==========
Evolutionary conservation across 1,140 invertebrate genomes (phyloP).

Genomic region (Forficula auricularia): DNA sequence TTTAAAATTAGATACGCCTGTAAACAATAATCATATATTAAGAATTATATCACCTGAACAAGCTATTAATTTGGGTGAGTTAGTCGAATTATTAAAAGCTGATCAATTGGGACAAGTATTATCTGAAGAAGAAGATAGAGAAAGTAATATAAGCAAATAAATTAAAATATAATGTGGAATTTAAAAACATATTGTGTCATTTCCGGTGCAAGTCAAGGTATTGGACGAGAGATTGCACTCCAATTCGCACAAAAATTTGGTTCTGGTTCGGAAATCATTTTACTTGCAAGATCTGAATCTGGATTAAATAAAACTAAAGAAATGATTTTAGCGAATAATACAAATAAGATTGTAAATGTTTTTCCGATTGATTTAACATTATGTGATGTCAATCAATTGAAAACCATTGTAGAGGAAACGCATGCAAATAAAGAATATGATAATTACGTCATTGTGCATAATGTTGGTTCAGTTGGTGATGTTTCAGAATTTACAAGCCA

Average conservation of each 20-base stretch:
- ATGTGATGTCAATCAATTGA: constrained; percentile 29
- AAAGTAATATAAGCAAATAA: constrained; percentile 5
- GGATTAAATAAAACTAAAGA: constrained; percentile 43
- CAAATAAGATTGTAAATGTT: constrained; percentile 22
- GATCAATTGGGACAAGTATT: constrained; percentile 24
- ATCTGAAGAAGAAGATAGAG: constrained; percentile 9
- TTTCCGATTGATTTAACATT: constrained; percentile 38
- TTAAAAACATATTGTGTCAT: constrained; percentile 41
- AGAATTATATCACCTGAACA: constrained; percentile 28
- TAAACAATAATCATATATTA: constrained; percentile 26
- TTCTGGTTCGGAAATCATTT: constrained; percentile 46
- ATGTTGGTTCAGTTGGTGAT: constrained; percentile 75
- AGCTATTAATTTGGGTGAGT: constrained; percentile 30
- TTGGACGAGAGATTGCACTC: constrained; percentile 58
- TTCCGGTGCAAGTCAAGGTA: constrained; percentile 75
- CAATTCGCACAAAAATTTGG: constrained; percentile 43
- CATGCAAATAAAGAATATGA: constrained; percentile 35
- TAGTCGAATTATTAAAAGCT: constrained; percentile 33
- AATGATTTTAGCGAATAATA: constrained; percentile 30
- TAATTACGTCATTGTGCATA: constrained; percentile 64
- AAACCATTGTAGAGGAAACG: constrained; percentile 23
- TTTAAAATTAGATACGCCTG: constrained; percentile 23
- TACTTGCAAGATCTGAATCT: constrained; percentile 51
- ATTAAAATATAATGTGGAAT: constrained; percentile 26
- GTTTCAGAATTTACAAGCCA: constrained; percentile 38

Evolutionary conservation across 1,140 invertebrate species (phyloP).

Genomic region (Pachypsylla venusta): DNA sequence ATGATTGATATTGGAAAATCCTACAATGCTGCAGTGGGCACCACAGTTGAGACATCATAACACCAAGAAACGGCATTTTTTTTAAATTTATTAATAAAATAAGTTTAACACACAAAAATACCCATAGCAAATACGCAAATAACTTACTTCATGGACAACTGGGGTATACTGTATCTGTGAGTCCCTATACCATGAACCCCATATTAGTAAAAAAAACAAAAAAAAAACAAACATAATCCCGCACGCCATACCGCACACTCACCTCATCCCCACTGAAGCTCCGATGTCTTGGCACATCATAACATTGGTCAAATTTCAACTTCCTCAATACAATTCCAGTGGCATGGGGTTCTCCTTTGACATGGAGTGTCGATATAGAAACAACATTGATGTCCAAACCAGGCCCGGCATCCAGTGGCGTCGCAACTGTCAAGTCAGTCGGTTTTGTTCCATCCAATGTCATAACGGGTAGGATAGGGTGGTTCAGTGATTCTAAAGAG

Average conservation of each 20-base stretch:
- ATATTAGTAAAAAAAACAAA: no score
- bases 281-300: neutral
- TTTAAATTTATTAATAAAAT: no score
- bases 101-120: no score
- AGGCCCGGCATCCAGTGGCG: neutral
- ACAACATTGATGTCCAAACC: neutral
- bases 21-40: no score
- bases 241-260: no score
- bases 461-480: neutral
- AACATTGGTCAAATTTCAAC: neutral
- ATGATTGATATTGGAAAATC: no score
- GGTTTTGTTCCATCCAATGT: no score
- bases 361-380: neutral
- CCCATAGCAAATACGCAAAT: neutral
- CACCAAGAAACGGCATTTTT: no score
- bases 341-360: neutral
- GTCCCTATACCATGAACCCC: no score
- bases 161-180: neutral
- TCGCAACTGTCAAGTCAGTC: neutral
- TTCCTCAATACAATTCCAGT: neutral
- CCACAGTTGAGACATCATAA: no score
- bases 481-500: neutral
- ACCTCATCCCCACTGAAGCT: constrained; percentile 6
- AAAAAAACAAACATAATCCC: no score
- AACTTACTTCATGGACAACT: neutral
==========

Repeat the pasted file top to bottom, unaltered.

Evolutionary conservation across 1,140 invertebrate genomes (phyloP).

Genomic region (Forficula auricularia): DNA sequence TTTAAAATTAGATACGCCTGTAAACAATAATCATATATTAAGAATTATATCACCTGAACAAGCTATTAATTTGGGTGAGTTAGTCGAATTATTAAAAGCTGATCAATTGGGACAAGTATTATCTGAAGAAGAAGATAGAGAAAGTAATATAAGCAAATAAATTAAAATATAATGTGGAATTTAAAAACATATTGTGTCATTTCCGGTGCAAGTCAAGGTATTGGACGAGAGATTGCACTCCAATTCGCACAAAAATTTGGTTCTGGTTCGGAAATCATTTTACTTGCAAGATCTGAATCTGGATTAAATAAAACTAAAGAAATGATTTTAGCGAATAATACAAATAAGATTGTAAATGTTTTTCCGATTGATTTAACATTATGTGATGTCAATCAATTGAAAACCATTGTAGAGGAAACGCATGCAAATAAAGAATATGATAATTACGTCATTGTGCATAATGTTGGTTCAGTTGGTGATGTTTCAGAATTTACAAGCCA

Average conservation of each 20-base stretch:
- ATGTGATGTCAATCAATTGA: constrained; percentile 29
- AAAGTAATATAAGCAAATAA: constrained; percentile 5
- GGATTAAATAAAACTAAAGA: constrained; percentile 43
- CAAATAAGATTGTAAATGTT: constrained; percentile 22
- GATCAATTGGGACAAGTATT: constrained; percentile 24
- ATCTGAAGAAGAAGATAGAG: constrained; percentile 9
- TTTCCGATTGATTTAACATT: constrained; percentile 38
- TTAAAAACATATTGTGTCAT: constrained; percentile 41
- AGAATTATATCACCTGAACA: constrained; percentile 28
- TAAACAATAATCATATATTA: constrained; percentile 26
- TTCTGGTTCGGAAATCATTT: constrained; percentile 46
- ATGTTGGTTCAGTTGGTGAT: constrained; percentile 75
- AGCTATTAATTTGGGTGAGT: constrained; percentile 30
- TTGGACGAGAGATTGCACTC: constrained; percentile 58
- TTCCGGTGCAAGTCAAGGTA: constrained; percentile 75
- CAATTCGCACAAAAATTTGG: constrained; percentile 43
- CATGCAAATAAAGAATATGA: constrained; percentile 35
- TAGTCGAATTATTAAAAGCT: constrained; percentile 33
- AATGATTTTAGCGAATAATA: constrained; percentile 30
- TAATTACGTCATTGTGCATA: constrained; percentile 64
- AAACCATTGTAGAGGAAACG: constrained; percentile 23
- TTTAAAATTAGATACGCCTG: constrained; percentile 23
- TACTTGCAAGATCTGAATCT: constrained; percentile 51
- ATTAAAATATAATGTGGAAT: constrained; percentile 26
- GTTTCAGAATTTACAAGCCA: constrained; percentile 38

Evolutionary conservation across 1,140 invertebrate species (phyloP).

Genomic region (Pachypsylla venusta): DNA sequence ATGATTGATATTGGAAAATCCTACAATGCTGCAGTGGGCACCACAGTTGAGACATCATAACACCAAGAAACGGCATTTTTTTTAAATTTATTAATAAAATAAGTTTAACACACAAAAATACCCATAGCAAATACGCAAATAACTTACTTCATGGACAACTGGGGTATACTGTATCTGTGAGTCCCTATACCATGAACCCCATATTAGTAAAAAAAACAAAAAAAAAACAAACATAATCCCGCACGCCATACCGCACACTCACCTCATCCCCACTGAAGCTCCGATGTCTTGGCACATCATAACATTGGTCAAATTTCAACTTCCTCAATACAATTCCAGTGGCATGGGGTTCTCCTTTGACATGGAGTGTCGATATAGAAACAACATTGATGTCCAAACCAGGCCCGGCATCCAGTGGCGTCGCAACTGTCAAGTCAGTCGGTTTTGTTCCATCCAATGTCATAACGGGTAGGATAGGGTGGTTCAGTGATTCTAAAGAG

Average conservation of each 20-base stretch:
- ATATTAGTAAAAAAAACAAA: no score
- bases 281-300: neutral
- TTTAAATTTATTAATAAAAT: no score
- bases 101-120: no score
- AGGCCCGGCATCCAGTGGCG: neutral
- ACAACATTGATGTCCAAACC: neutral
- bases 21-40: no score
- bases 241-260: no score
- bases 461-480: neutral
- AACATTGGTCAAATTTCAAC: neutral
- ATGATTGATATTGGAAAATC: no score
- GGTTTTGTTCCATCCAATGT: no score
- bases 361-380: neutral
- CCCATAGCAAATACGCAAAT: neutral
- CACCAAGAAACGGCATTTTT: no score
- bases 341-360: neutral
- GTCCCTATACCATGAACCCC: no score
- bases 161-180: neutral
- TCGCAACTGTCAAGTCAGTC: neutral
- TTCCTCAATACAATTCCAGT: neutral
- CCACAGTTGAGACATCATAA: no score
- bases 481-500: neutral
- ACCTCATCCCCACTGAAGCT: constrained; percentile 6
- AAAAAAACAAACATAATCCC: no score
- AACTTACTTCATGGACAACT: neutral